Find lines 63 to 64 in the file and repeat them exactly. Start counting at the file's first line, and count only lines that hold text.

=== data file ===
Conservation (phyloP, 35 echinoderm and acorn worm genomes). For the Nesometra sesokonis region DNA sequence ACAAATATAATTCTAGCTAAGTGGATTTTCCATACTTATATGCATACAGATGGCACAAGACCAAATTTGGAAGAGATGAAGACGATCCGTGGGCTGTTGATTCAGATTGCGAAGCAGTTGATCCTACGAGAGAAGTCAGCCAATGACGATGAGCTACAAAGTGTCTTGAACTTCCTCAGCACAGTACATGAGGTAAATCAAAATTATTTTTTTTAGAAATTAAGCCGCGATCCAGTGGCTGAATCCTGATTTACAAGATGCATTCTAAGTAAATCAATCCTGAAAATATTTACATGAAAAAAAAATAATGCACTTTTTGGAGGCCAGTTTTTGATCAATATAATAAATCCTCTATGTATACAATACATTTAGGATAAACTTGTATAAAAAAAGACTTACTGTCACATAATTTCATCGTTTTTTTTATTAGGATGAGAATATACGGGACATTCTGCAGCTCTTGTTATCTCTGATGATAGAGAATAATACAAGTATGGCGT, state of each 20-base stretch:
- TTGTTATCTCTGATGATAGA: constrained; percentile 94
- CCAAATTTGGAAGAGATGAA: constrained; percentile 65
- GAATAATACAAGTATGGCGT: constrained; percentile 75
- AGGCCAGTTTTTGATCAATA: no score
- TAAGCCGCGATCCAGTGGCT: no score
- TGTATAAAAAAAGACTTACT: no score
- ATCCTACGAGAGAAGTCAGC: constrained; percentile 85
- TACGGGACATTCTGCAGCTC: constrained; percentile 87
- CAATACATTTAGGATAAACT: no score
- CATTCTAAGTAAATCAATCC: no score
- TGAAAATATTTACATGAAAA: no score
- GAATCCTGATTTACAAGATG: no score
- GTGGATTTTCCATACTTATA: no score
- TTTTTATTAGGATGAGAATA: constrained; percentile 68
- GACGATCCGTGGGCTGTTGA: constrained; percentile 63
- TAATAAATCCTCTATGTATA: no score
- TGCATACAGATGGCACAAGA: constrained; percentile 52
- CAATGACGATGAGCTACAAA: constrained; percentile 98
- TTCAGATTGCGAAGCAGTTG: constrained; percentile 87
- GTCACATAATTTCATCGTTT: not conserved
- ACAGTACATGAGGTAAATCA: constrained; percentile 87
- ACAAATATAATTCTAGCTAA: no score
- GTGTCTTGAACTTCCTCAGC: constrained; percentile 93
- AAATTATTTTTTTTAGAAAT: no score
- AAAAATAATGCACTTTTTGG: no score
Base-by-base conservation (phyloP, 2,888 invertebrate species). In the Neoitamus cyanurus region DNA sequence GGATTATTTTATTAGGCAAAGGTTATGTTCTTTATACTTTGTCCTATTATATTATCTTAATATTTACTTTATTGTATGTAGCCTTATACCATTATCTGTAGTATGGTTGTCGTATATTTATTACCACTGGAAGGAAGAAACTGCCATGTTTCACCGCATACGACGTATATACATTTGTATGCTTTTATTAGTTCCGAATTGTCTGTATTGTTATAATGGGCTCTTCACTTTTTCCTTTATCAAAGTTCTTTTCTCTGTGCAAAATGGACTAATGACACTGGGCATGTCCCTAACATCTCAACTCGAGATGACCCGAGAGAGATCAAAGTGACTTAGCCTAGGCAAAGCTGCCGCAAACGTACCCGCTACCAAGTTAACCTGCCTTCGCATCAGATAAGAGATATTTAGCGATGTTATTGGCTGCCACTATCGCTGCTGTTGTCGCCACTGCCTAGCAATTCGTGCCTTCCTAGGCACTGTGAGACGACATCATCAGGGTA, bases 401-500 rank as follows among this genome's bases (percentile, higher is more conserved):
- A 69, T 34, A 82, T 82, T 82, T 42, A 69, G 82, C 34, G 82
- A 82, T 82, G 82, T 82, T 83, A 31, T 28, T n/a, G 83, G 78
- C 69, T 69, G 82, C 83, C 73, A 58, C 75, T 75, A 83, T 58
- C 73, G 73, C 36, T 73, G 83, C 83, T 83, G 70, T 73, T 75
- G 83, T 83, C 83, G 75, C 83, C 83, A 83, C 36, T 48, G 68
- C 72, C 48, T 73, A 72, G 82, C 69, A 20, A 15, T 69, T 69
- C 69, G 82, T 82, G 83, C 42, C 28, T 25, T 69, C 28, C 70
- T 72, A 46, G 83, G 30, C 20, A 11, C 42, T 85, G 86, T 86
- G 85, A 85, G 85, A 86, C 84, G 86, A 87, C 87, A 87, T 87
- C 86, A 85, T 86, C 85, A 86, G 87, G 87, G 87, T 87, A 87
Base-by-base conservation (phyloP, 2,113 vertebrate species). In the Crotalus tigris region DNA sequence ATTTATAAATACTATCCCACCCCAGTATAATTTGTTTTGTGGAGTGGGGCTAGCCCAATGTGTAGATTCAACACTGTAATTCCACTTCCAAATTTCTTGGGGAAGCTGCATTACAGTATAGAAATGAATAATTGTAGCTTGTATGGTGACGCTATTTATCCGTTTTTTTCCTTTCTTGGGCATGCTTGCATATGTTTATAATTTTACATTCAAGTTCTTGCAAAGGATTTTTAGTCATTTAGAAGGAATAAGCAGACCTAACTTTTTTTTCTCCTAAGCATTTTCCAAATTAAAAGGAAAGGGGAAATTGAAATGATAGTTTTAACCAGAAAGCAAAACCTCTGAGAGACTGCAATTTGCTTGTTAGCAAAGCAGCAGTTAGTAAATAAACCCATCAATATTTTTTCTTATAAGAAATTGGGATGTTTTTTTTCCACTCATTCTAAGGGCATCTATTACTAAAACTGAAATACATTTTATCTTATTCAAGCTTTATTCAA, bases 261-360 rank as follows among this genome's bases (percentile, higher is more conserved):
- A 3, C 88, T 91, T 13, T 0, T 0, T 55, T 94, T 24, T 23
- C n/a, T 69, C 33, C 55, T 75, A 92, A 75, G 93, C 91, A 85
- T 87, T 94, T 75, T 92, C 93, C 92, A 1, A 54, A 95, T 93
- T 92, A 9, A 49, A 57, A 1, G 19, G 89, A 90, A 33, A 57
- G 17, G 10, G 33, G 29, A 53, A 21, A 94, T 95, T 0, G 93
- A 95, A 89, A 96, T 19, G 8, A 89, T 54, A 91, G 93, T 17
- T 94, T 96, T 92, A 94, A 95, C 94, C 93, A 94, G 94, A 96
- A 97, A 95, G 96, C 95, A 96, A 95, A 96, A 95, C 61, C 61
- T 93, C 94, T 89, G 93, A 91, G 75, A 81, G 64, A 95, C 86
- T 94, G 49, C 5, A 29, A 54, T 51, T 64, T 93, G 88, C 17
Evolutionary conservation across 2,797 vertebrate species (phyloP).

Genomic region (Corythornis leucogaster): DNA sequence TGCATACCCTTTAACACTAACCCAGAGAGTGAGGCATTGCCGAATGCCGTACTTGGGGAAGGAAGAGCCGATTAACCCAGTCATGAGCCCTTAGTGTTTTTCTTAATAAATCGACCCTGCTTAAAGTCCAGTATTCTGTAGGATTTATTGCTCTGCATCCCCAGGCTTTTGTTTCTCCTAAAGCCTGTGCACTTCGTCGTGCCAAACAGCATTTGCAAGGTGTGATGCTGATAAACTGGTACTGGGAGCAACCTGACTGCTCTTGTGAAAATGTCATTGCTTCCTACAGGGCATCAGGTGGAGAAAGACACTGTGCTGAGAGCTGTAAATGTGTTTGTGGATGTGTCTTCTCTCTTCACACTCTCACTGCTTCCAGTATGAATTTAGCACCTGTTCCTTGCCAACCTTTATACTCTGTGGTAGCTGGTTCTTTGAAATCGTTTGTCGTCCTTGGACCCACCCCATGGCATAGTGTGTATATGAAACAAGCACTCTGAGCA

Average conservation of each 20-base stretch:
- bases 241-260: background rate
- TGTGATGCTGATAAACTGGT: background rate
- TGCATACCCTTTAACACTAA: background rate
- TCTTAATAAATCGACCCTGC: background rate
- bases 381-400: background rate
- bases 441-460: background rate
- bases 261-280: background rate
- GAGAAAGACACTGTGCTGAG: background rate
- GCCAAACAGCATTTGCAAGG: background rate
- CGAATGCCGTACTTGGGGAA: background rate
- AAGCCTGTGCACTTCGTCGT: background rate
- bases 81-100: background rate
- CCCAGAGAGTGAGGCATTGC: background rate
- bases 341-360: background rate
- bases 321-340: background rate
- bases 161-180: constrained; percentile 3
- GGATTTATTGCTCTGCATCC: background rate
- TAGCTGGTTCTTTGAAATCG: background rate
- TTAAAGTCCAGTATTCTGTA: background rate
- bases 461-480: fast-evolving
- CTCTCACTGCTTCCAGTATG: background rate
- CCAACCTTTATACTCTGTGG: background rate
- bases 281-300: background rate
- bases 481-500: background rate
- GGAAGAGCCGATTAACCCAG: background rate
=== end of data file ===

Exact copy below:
- bases 81-100: background rate
- CCCAGAGAGTGAGGCATTGC: background rate